Richard G. Frank
This article notes that problems of incomplete information are particularly salient in the context of mental health. It considers how different nations address economics and mental health in the formulation of mental health policy. It focuses on three key economic phenomena that are central to understanding the allocation of resources to the treatment of mental disorders. These are externalities, methods for efficient rationing of health resources, and incentives for allocating funds across different types of mental health services. This article provides some background on mental disorders and organization of mental health care in different OECD countries. It considers determination of mental health spending as part of health care rationing schemes in various nations. It discusses the role of government and how each country aligns its financing arrangements with stated policy goals of reducing reliance on institutional care for people with mental illnesses. Finally, it offers some concluding observations on mental health policy.
Donald S. Kenkel and Jody Sindelar
This article attempts to provide an overview of the response of economic research on unhealthy substances to these challenges and opportunities. It devotes considerable attention to new econometric methodologies that have been used to assess the causal determinants of dangerous behavior. It introduces models, which economists use to understand consumers' use of unhealthy substances, and discusses the economic approach to substance use policy. It provides an overview of some of the interesting questions being asked in modern empirical research. Numerous reviews for policy relevant findings such as the price-elasticity of the demand for cigarettes and alcohol are discussed. This article complements such reviews and offers a critical perspective on the research challenges behind empirical estimates of even apparently simple economic concepts.
Ramanan Laxminarayan and Anup Malani
Infectious diseases remain a central preoccupation in many countries. This article sets out the economic issues that arise in this highly complex domain. It reviews four main strands of literature on the economics of infectious diseases. It discusses the economic impact of infectious diseases on labor productivity and investment decisions. It focuses on the interplay between disease prevention and treatment and individual risk-taking behavior. It discusses vaccination as an important tool in the prevention of infectious diseases and presents a classic public goods problem. Disease reporting and eradication efforts are also global public goods. A fourth strand of literature is on the optimal design and allocation of resources for prevention and treatment programs. These programs are based on epidemiological models of disease spread that present significant mathematical challenges.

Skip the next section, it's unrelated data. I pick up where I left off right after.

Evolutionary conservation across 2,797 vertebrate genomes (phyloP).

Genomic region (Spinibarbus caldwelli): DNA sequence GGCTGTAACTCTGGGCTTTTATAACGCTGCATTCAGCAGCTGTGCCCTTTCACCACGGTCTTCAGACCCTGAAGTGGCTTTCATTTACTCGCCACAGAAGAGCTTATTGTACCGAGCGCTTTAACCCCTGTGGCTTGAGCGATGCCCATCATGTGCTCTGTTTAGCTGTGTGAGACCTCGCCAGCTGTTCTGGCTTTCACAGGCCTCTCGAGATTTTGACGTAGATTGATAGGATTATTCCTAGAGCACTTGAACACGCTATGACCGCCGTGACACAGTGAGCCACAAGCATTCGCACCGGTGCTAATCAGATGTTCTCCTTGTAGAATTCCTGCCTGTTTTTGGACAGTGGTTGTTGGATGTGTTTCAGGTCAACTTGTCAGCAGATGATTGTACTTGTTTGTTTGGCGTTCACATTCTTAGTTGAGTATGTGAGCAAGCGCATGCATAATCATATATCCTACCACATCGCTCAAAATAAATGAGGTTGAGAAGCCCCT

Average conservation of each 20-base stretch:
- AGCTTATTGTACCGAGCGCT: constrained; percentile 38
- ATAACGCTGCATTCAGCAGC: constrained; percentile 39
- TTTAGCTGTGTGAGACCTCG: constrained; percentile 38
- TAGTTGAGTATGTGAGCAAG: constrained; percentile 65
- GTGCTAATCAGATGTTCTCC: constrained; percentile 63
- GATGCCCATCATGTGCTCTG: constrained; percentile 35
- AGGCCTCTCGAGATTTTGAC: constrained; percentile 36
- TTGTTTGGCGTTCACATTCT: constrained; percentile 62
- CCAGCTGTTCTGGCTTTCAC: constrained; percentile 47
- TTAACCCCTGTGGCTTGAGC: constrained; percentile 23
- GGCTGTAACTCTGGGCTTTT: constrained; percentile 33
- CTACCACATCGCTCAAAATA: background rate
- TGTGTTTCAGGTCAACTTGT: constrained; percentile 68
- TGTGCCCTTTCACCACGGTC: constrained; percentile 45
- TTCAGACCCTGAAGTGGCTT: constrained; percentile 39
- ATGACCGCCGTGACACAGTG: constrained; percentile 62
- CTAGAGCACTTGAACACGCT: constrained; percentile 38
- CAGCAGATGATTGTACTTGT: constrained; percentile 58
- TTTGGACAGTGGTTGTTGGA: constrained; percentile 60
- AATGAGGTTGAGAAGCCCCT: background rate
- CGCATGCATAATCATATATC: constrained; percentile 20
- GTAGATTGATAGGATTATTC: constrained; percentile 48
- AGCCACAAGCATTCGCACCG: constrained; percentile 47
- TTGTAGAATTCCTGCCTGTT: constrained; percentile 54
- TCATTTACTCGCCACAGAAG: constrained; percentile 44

Patricia M. Danzon
This article summarizes the literature, and considers the issue of paying for research and development. It reviews research and development costs, regulation, productivity and incentives for innovation. It discusses market demand and pricing, effects of insurance, reimbursement regulation, alternatives to patents, and generics. Further, it reviews trends in promotion, regulation of promotion and its effects. It discusses global issues, including differential pricing and R&D for neglected diseases. The focus is on the US, as the home of the largest number of multinational pharmaceutical and smaller biotech companies. This article notes the important differences in regulatory and reimbursement systems in other countries. Finally it suggests that although there is large and growing literature on the pharmaceutical industry that has produced valuable information, important issues remain for future research.